Russians in denial over Soviet era crimes
Joseph Stalin presided over the deaths of millions during his bloody reign, yet a startling survey has found many Russians today are ignorant of his atrocities. How can this be explained?
‘Avramov, Roman Petrovich, 56 years old. My father’, the old man says in a trembling voice. ‘Manager of the All-Soviet Bakery-Building Trust. Shot January 8, 1938. After several months they arrested my mother, Faina Avramova. She spent eight years in the Karaganda labour camps. I was 5 at the time.’
The man was one of thousands of Russians who gathered outside the old headquarters of the KGB, the Soviet Union’s secret police, to commemorate the one million people killed during Joseph Stalin's ‘Great Terror’. Paranoid that enemies lurked everywhere waiting to topple him, Stalin in the late 1930s ordered mass arrests for the flimsiest of reasons. Those who were not summarily executed were sent to toil in the brutal gulags.
While some Russians still gather to remember the killings, a poll last week suggests that many have forgotten or are wilfully ignorant of the horrors of the Stalin era. It found that 16% of Russians believe no ‘mass political repression’ ever occurred and 17% think political repression is justifiable.
The poll’s author says it reflects Russia’s ‘imperial-patriotic surge and trend towards a total whitewash of our history’. Academics think the ignorance is the result of the nationalist agenda of the current autocratic leader, Vladimir Putin. To reinforce his own legitimacy, he has tried to bolster the reputations of earlier dictators, encouraging school textbooks that say Stalin was an ‘effective manager’ who acted ‘entirely rationally’.
Many Russians celebrate the demise of the Soviet Union in 1991, but others view it as a blow to national pride. While aware of Stalin’s brutality, some see him as a strong leader who made the Soviet Union feared and respected across the globe.
The Great Error
Some worry that the poll demonstrates how Russia is wilfully distorting its history. Putin is well aware of the power of propaganda, and has invested £300m in RT, an English-language international TV news channel that parrots his government’s views. With Russia acting increasingly aggressively towards its neighbours, we should be concerned that so many have forgotten the gloomy legacy of previous dictators.
Yet others say Russia should not be singled out. Polls across the world suggest that very few people anywhere have accurate views of their own history or current affairs. A poll earlier this year found that 84% of Americans do not know where Ukraine is, and another found Britons on average overestimate the number of Muslims in the UK by a factor of 4. Historians are divided on whether the British Empire was a force for good or ill in the world, so we should not be surprised that Russia is also divided over the interpretation of its past.
- Is it worrying that so many Russians deny oppression occurred in their country or are people everywhere ignorant of facts?
- Is there such a thing as ‘historical truth’ or is all history just a matter of interpretation?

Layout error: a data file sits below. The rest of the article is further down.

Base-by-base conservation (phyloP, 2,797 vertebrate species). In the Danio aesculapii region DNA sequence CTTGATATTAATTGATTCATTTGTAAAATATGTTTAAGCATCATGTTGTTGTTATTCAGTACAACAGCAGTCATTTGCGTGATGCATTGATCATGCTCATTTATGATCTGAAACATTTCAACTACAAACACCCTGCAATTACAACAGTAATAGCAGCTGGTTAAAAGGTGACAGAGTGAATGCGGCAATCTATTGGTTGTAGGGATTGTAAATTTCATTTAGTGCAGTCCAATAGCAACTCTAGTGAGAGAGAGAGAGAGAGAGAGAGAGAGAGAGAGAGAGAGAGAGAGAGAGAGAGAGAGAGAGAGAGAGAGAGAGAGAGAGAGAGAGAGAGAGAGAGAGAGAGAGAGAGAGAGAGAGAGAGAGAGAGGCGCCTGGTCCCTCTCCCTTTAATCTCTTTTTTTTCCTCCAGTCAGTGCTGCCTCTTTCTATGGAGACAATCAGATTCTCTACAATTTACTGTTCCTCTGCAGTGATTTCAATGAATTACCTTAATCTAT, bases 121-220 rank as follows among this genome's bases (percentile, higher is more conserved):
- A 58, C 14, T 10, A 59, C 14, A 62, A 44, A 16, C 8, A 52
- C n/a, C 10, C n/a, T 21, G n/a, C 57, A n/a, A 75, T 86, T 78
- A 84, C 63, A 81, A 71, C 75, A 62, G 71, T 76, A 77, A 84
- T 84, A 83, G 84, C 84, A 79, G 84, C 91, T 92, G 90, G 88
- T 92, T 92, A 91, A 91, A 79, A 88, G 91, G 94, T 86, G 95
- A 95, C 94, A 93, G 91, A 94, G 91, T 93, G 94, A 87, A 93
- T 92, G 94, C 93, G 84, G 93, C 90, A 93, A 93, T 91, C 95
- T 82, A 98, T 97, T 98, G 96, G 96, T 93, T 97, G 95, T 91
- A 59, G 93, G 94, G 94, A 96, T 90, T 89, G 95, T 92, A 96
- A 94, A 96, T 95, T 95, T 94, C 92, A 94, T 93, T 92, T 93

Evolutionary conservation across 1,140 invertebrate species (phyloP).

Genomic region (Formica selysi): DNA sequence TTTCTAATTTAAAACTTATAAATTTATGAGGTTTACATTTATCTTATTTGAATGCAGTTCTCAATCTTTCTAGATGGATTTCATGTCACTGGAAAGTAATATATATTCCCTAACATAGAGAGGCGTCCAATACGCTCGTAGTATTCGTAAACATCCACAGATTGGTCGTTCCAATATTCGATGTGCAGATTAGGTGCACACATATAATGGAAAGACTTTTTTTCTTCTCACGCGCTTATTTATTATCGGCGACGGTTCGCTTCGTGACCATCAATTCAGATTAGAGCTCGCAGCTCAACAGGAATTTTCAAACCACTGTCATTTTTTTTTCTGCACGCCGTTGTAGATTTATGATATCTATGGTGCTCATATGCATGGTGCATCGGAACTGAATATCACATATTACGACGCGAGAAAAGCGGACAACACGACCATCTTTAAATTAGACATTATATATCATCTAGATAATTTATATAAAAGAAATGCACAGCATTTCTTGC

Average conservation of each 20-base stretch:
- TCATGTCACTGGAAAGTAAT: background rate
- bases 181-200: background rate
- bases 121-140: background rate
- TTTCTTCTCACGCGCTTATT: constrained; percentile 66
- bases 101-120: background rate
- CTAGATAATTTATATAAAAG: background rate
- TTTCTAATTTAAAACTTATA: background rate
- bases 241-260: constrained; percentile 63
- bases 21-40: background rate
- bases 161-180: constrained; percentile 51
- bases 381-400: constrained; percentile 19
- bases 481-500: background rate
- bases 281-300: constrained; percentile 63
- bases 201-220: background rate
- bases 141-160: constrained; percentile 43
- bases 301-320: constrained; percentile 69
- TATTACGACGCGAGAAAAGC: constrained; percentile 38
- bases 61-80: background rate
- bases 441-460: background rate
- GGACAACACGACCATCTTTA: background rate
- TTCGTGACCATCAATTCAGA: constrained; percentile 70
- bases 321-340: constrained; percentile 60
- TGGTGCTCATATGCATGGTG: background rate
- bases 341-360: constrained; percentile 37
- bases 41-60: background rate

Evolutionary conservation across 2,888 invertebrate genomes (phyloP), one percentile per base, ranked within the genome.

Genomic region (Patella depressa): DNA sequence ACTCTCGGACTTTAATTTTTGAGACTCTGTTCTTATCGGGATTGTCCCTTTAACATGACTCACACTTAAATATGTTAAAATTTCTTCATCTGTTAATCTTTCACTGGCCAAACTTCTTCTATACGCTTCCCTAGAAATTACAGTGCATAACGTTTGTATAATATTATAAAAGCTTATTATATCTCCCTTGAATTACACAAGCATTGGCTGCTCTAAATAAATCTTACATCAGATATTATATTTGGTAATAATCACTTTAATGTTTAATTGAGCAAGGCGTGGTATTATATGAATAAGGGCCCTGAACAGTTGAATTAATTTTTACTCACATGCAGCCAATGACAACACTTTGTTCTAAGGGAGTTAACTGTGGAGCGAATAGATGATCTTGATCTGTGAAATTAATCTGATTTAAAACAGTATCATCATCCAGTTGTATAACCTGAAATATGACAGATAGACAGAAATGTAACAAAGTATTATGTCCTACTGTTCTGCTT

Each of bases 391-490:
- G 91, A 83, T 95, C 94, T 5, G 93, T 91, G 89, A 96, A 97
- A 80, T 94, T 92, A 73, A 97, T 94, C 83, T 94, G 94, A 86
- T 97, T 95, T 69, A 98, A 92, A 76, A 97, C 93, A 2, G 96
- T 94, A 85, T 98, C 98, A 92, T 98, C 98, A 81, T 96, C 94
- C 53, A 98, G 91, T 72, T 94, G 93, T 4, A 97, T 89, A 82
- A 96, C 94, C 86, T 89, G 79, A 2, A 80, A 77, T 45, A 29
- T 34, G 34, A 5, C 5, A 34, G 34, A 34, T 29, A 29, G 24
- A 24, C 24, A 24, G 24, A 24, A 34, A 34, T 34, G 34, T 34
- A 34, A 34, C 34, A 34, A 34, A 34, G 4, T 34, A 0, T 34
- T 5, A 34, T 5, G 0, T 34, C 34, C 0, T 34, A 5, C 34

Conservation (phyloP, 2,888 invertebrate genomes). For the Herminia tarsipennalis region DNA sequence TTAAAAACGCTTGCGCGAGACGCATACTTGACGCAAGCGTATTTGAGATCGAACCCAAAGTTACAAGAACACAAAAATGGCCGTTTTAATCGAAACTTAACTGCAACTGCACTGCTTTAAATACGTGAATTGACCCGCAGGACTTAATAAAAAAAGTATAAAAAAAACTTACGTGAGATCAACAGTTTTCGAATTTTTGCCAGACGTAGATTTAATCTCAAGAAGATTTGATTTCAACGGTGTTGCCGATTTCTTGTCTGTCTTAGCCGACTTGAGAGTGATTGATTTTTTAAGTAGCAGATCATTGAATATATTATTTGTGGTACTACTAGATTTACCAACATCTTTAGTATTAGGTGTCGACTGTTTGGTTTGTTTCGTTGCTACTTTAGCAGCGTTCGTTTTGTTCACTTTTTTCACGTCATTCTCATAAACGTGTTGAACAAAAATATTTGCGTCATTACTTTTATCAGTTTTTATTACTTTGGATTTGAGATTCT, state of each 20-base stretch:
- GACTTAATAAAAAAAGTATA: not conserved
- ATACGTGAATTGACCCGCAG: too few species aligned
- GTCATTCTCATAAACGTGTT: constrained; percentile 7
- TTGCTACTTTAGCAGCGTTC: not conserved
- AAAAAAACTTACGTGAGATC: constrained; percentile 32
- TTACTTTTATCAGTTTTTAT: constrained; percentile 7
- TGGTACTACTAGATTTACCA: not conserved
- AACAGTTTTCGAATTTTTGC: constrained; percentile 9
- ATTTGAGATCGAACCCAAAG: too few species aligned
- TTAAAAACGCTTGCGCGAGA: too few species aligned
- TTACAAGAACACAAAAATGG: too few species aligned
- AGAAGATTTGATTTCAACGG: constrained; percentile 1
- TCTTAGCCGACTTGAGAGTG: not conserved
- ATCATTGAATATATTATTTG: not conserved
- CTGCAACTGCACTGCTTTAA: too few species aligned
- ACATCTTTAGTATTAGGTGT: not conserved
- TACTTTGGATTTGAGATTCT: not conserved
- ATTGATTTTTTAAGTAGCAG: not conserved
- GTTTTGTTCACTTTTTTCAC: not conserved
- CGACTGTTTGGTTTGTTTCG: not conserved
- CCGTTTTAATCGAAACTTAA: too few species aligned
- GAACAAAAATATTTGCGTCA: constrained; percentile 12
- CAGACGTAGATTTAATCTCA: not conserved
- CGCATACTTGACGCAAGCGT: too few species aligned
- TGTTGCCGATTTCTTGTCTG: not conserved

- In groups, choose five important events in British history and, without checking, decide which year you think they happened. Then check to see how accurate you were.
- Research Joseph Stalin and make a presentation on what he did and his legacy.
Some People Say...
“Those who cannot remember the past are condemned to repeat it.’George Santayana”
What do you think?
Q & A
- Why should I care about what Russians think of their history?
- Because, as the Second World War teaches, nationalism can be a highly dangerous force, and we owe it to those who have suffered to remember what happened to them. History can help us to understand why our world is the way it is, but its misinterpretation can also be used to justify leaders whose actions were repulsive.
- Where else is history misremembered?
- Just one example of many. In 1958-61 in China, a disastrous industrialisation campaign known as the ‘Great Leap Forward’ lead to the death of 30m people through starvation — more people than died in the First World War. Despite this, the Great Leap Forward is glossed over in just a few pages in Chinese textbooks. China also heavily censors mentions of the 1989 Tiananmen Square massacre.
- Relatively unimportant at the time of the Russian revolution of 1917, Stalin gathered enough power to be made the country’s leader when Lenin died in 1922. He built a personality cult around himself and regularly purged those whom he saw as political rivals within the Communist Party.
- Millions of people were sent to work in labour camps from the 1930s until the 1950s, often for very petty crimes. Conditions varied, but there are many reports of starvation, beatings and people being worked to death.
- Also startling is that one third of people asked said they thought the media ‘talked too much’ about the repression of the Soviet era.
- A former KGB officer, Putin became Russia’s president in 2000 and was generally welcomed as a ‘strongman’ who could restore order after the confusion that followed the Soviet Union’s collapse.
- A journalist resigned from RT (which stands for Russia Today) earlier this year because of its biased coverage of the conflict in Ukraine. ‘I couldn’t do it anymore,’ she said, ‘every single day we’re lying and finding sexier ways to do it.’